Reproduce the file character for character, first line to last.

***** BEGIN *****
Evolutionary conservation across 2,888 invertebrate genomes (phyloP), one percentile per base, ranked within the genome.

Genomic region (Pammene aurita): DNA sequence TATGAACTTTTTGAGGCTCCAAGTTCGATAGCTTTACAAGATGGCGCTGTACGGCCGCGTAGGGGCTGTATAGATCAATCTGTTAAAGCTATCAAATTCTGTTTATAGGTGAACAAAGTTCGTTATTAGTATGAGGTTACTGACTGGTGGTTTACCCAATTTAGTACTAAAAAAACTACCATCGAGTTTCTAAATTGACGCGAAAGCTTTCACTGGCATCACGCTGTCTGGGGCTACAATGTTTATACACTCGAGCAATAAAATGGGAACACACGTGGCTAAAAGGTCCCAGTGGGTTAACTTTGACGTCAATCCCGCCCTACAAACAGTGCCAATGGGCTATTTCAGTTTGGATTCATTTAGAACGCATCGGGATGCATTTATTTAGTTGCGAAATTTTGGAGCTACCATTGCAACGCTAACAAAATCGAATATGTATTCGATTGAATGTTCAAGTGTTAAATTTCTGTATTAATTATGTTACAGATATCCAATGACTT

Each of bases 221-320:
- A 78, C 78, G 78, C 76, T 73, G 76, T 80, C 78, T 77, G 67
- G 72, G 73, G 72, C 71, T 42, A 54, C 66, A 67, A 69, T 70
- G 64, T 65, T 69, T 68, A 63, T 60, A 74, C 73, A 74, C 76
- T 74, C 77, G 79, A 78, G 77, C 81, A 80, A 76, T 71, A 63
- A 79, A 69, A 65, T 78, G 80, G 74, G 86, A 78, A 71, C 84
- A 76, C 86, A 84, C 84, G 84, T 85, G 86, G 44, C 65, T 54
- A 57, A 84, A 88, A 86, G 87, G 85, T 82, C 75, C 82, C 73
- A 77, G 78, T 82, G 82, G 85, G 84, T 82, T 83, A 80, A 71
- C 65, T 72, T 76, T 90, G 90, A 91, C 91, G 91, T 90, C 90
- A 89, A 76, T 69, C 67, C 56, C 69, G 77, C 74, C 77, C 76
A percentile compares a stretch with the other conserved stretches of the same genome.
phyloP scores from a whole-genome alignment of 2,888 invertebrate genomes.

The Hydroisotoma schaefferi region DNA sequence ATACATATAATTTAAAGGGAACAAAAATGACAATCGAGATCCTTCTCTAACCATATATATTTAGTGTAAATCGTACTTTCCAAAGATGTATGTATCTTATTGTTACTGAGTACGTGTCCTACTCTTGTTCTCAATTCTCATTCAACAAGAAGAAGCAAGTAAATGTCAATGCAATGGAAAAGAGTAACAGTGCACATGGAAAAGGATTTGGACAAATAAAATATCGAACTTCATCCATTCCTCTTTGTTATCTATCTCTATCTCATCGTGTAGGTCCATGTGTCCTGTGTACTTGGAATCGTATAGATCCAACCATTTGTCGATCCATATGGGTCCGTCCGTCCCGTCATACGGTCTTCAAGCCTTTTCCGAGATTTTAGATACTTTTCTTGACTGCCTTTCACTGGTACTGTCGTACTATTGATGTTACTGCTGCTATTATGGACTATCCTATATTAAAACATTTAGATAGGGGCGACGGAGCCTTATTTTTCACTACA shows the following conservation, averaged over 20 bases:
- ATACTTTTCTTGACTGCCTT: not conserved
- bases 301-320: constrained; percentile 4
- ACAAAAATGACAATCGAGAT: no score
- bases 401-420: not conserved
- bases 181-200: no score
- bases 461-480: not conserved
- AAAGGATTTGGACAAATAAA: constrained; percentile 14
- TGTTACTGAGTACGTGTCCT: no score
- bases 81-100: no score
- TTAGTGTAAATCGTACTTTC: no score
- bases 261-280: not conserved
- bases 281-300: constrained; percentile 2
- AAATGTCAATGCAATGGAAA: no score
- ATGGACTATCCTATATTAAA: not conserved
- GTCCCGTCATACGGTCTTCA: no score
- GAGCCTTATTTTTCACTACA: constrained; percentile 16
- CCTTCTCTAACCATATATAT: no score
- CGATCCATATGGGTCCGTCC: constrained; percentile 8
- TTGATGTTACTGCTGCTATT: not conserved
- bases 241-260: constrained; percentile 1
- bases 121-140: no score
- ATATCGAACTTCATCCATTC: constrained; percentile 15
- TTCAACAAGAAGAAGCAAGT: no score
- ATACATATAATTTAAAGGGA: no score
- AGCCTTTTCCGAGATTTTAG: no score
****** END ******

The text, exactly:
Evolutionary conservation across 2,888 invertebrate genomes (phyloP), one percentile per base, ranked within the genome.

Genomic region (Pammene aurita): DNA sequence TATGAACTTTTTGAGGCTCCAAGTTCGATAGCTTTACAAGATGGCGCTGTACGGCCGCGTAGGGGCTGTATAGATCAATCTGTTAAAGCTATCAAATTCTGTTTATAGGTGAACAAAGTTCGTTATTAGTATGAGGTTACTGACTGGTGGTTTACCCAATTTAGTACTAAAAAAACTACCATCGAGTTTCTAAATTGACGCGAAAGCTTTCACTGGCATCACGCTGTCTGGGGCTACAATGTTTATACACTCGAGCAATAAAATGGGAACACACGTGGCTAAAAGGTCCCAGTGGGTTAACTTTGACGTCAATCCCGCCCTACAAACAGTGCCAATGGGCTATTTCAGTTTGGATTCATTTAGAACGCATCGGGATGCATTTATTTAGTTGCGAAATTTTGGAGCTACCATTGCAACGCTAACAAAATCGAATATGTATTCGATTGAATGTTCAAGTGTTAAATTTCTGTATTAATTATGTTACAGATATCCAATGACTT

Each of bases 221-320:
- A 78, C 78, G 78, C 76, T 73, G 76, T 80, C 78, T 77, G 67
- G 72, G 73, G 72, C 71, T 42, A 54, C 66, A 67, A 69, T 70
- G 64, T 65, T 69, T 68, A 63, T 60, A 74, C 73, A 74, C 76
- T 74, C 77, G 79, A 78, G 77, C 81, A 80, A 76, T 71, A 63
- A 79, A 69, A 65, T 78, G 80, G 74, G 86, A 78, A 71, C 84
- A 76, C 86, A 84, C 84, G 84, T 85, G 86, G 44, C 65, T 54
- A 57, A 84, A 88, A 86, G 87, G 85, T 82, C 75, C 82, C 73
- A 77, G 78, T 82, G 82, G 85, G 84, T 82, T 83, A 80, A 71
- C 65, T 72, T 76, T 90, G 90, A 91, C 91, G 91, T 90, C 90
- A 89, A 76, T 69, C 67, C 56, C 69, G 77, C 74, C 77, C 76
A percentile compares a stretch with the other conserved stretches of the same genome.
phyloP scores from a whole-genome alignment of 2,888 invertebrate genomes.

The Hydroisotoma schaefferi region DNA sequence ATACATATAATTTAAAGGGAACAAAAATGACAATCGAGATCCTTCTCTAACCATATATATTTAGTGTAAATCGTACTTTCCAAAGATGTATGTATCTTATTGTTACTGAGTACGTGTCCTACTCTTGTTCTCAATTCTCATTCAACAAGAAGAAGCAAGTAAATGTCAATGCAATGGAAAAGAGTAACAGTGCACATGGAAAAGGATTTGGACAAATAAAATATCGAACTTCATCCATTCCTCTTTGTTATCTATCTCTATCTCATCGTGTAGGTCCATGTGTCCTGTGTACTTGGAATCGTATAGATCCAACCATTTGTCGATCCATATGGGTCCGTCCGTCCCGTCATACGGTCTTCAAGCCTTTTCCGAGATTTTAGATACTTTTCTTGACTGCCTTTCACTGGTACTGTCGTACTATTGATGTTACTGCTGCTATTATGGACTATCCTATATTAAAACATTTAGATAGGGGCGACGGAGCCTTATTTTTCACTACA shows the following conservation, averaged over 20 bases:
- ATACTTTTCTTGACTGCCTT: not conserved
- bases 301-320: constrained; percentile 4
- ACAAAAATGACAATCGAGAT: no score
- bases 401-420: not conserved
- bases 181-200: no score
- bases 461-480: not conserved
- AAAGGATTTGGACAAATAAA: constrained; percentile 14
- TGTTACTGAGTACGTGTCCT: no score
- bases 81-100: no score
- TTAGTGTAAATCGTACTTTC: no score
- bases 261-280: not conserved
- bases 281-300: constrained; percentile 2
- AAATGTCAATGCAATGGAAA: no score
- ATGGACTATCCTATATTAAA: not conserved
- GTCCCGTCATACGGTCTTCA: no score
- GAGCCTTATTTTTCACTACA: constrained; percentile 16
- CCTTCTCTAACCATATATAT: no score
- CGATCCATATGGGTCCGTCC: constrained; percentile 8
- TTGATGTTACTGCTGCTATT: not conserved
- bases 241-260: constrained; percentile 1
- bases 121-140: no score
- ATATCGAACTTCATCCATTC: constrained; percentile 15
- TTCAACAAGAAGAAGCAAGT: no score
- ATACATATAATTTAAAGGGA: no score
- AGCCTTTTCCGAGATTTTAG: no score